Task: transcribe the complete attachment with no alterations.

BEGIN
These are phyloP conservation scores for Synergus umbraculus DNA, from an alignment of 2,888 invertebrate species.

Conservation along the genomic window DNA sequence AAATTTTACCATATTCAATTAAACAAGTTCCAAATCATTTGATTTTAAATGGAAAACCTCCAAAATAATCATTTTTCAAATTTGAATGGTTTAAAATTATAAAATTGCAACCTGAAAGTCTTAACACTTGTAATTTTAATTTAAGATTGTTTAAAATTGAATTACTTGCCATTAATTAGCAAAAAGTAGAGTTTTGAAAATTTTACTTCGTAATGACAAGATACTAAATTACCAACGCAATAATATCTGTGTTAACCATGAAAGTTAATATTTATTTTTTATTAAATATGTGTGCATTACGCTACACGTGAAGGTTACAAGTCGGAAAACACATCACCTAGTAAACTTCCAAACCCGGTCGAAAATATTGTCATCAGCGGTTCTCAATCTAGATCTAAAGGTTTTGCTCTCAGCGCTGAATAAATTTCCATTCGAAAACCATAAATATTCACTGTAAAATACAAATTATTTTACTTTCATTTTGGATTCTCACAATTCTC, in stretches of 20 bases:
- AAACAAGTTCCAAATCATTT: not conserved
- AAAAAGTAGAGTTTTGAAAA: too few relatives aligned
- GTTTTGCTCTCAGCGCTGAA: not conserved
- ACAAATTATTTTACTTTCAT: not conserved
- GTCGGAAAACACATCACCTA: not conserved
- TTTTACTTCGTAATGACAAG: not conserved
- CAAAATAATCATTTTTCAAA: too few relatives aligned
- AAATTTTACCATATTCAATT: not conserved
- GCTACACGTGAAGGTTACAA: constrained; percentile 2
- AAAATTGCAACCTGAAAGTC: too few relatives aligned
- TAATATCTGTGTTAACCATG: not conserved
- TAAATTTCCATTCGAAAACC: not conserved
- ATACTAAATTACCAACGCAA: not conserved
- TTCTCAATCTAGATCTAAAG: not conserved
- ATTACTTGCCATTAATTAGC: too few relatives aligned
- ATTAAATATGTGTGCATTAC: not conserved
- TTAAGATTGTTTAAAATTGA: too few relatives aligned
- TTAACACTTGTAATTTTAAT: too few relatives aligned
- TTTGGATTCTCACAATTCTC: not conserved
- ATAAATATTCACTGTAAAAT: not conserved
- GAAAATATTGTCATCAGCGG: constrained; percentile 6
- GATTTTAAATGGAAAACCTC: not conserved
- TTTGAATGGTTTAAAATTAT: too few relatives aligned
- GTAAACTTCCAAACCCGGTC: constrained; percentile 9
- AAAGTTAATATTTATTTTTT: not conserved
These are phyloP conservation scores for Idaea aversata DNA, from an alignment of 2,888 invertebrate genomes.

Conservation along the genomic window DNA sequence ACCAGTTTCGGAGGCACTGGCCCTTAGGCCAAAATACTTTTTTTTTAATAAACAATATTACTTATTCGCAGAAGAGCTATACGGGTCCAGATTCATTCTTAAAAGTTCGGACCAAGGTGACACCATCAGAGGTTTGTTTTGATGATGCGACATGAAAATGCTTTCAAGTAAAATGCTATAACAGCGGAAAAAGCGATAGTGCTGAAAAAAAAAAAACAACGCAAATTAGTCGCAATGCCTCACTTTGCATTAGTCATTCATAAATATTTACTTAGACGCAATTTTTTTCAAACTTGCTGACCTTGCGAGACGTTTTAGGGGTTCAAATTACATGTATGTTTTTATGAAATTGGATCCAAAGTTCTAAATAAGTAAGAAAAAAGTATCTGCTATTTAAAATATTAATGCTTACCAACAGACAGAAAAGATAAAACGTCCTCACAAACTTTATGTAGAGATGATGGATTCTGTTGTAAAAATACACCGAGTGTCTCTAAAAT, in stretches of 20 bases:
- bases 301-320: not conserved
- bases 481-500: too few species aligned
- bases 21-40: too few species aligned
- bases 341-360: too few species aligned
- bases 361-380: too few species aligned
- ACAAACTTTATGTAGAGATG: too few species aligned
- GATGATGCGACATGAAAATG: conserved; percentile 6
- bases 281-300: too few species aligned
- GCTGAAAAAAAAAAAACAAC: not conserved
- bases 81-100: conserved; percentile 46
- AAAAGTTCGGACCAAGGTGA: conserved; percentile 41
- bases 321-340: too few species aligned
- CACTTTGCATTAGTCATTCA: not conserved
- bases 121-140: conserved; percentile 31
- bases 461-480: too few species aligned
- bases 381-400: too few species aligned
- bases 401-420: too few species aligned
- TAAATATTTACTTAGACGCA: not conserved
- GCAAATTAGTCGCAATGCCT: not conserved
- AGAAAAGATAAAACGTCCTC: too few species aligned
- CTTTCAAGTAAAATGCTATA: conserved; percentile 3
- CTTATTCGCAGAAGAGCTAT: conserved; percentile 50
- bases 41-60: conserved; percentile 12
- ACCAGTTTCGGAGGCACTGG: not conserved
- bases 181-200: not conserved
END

These are phyloP conservation scores for Synergus umbraculus DNA, from an alignment of 2,888 invertebrate species.

Conservation along the genomic window DNA sequence AAATTTTACCATATTCAATTAAACAAGTTCCAAATCATTTGATTTTAAATGGAAAACCTCCAAAATAATCATTTTTCAAATTTGAATGGTTTAAAATTATAAAATTGCAACCTGAAAGTCTTAACACTTGTAATTTTAATTTAAGATTGTTTAAAATTGAATTACTTGCCATTAATTAGCAAAAAGTAGAGTTTTGAAAATTTTACTTCGTAATGACAAGATACTAAATTACCAACGCAATAATATCTGTGTTAACCATGAAAGTTAATATTTATTTTTTATTAAATATGTGTGCATTACGCTACACGTGAAGGTTACAAGTCGGAAAACACATCACCTAGTAAACTTCCAAACCCGGTCGAAAATATTGTCATCAGCGGTTCTCAATCTAGATCTAAAGGTTTTGCTCTCAGCGCTGAATAAATTTCCATTCGAAAACCATAAATATTCACTGTAAAATACAAATTATTTTACTTTCATTTTGGATTCTCACAATTCTC, in stretches of 20 bases:
- AAACAAGTTCCAAATCATTT: not conserved
- AAAAAGTAGAGTTTTGAAAA: too few relatives aligned
- GTTTTGCTCTCAGCGCTGAA: not conserved
- ACAAATTATTTTACTTTCAT: not conserved
- GTCGGAAAACACATCACCTA: not conserved
- TTTTACTTCGTAATGACAAG: not conserved
- CAAAATAATCATTTTTCAAA: too few relatives aligned
- AAATTTTACCATATTCAATT: not conserved
- GCTACACGTGAAGGTTACAA: constrained; percentile 2
- AAAATTGCAACCTGAAAGTC: too few relatives aligned
- TAATATCTGTGTTAACCATG: not conserved
- TAAATTTCCATTCGAAAACC: not conserved
- ATACTAAATTACCAACGCAA: not conserved
- TTCTCAATCTAGATCTAAAG: not conserved
- ATTACTTGCCATTAATTAGC: too few relatives aligned
- ATTAAATATGTGTGCATTAC: not conserved
- TTAAGATTGTTTAAAATTGA: too few relatives aligned
- TTAACACTTGTAATTTTAAT: too few relatives aligned
- TTTGGATTCTCACAATTCTC: not conserved
- ATAAATATTCACTGTAAAAT: not conserved
- GAAAATATTGTCATCAGCGG: constrained; percentile 6
- GATTTTAAATGGAAAACCTC: not conserved
- TTTGAATGGTTTAAAATTAT: too few relatives aligned
- GTAAACTTCCAAACCCGGTC: constrained; percentile 9
- AAAGTTAATATTTATTTTTT: not conserved
These are phyloP conservation scores for Idaea aversata DNA, from an alignment of 2,888 invertebrate genomes.

Conservation along the genomic window DNA sequence ACCAGTTTCGGAGGCACTGGCCCTTAGGCCAAAATACTTTTTTTTTAATAAACAATATTACTTATTCGCAGAAGAGCTATACGGGTCCAGATTCATTCTTAAAAGTTCGGACCAAGGTGACACCATCAGAGGTTTGTTTTGATGATGCGACATGAAAATGCTTTCAAGTAAAATGCTATAACAGCGGAAAAAGCGATAGTGCTGAAAAAAAAAAAACAACGCAAATTAGTCGCAATGCCTCACTTTGCATTAGTCATTCATAAATATTTACTTAGACGCAATTTTTTTCAAACTTGCTGACCTTGCGAGACGTTTTAGGGGTTCAAATTACATGTATGTTTTTATGAAATTGGATCCAAAGTTCTAAATAAGTAAGAAAAAAGTATCTGCTATTTAAAATATTAATGCTTACCAACAGACAGAAAAGATAAAACGTCCTCACAAACTTTATGTAGAGATGATGGATTCTGTTGTAAAAATACACCGAGTGTCTCTAAAAT, in stretches of 20 bases:
- bases 301-320: not conserved
- bases 481-500: too few species aligned
- bases 21-40: too few species aligned
- bases 341-360: too few species aligned
- bases 361-380: too few species aligned
- ACAAACTTTATGTAGAGATG: too few species aligned
- GATGATGCGACATGAAAATG: conserved; percentile 6
- bases 281-300: too few species aligned
- GCTGAAAAAAAAAAAACAAC: not conserved
- bases 81-100: conserved; percentile 46
- AAAAGTTCGGACCAAGGTGA: conserved; percentile 41
- bases 321-340: too few species aligned
- CACTTTGCATTAGTCATTCA: not conserved
- bases 121-140: conserved; percentile 31
- bases 461-480: too few species aligned
- bases 381-400: too few species aligned
- bases 401-420: too few species aligned
- TAAATATTTACTTAGACGCA: not conserved
- GCAAATTAGTCGCAATGCCT: not conserved
- AGAAAAGATAAAACGTCCTC: too few species aligned
- CTTTCAAGTAAAATGCTATA: conserved; percentile 3
- CTTATTCGCAGAAGAGCTAT: conserved; percentile 50
- bases 41-60: conserved; percentile 12
- ACCAGTTTCGGAGGCACTGG: not conserved
- bases 181-200: not conserved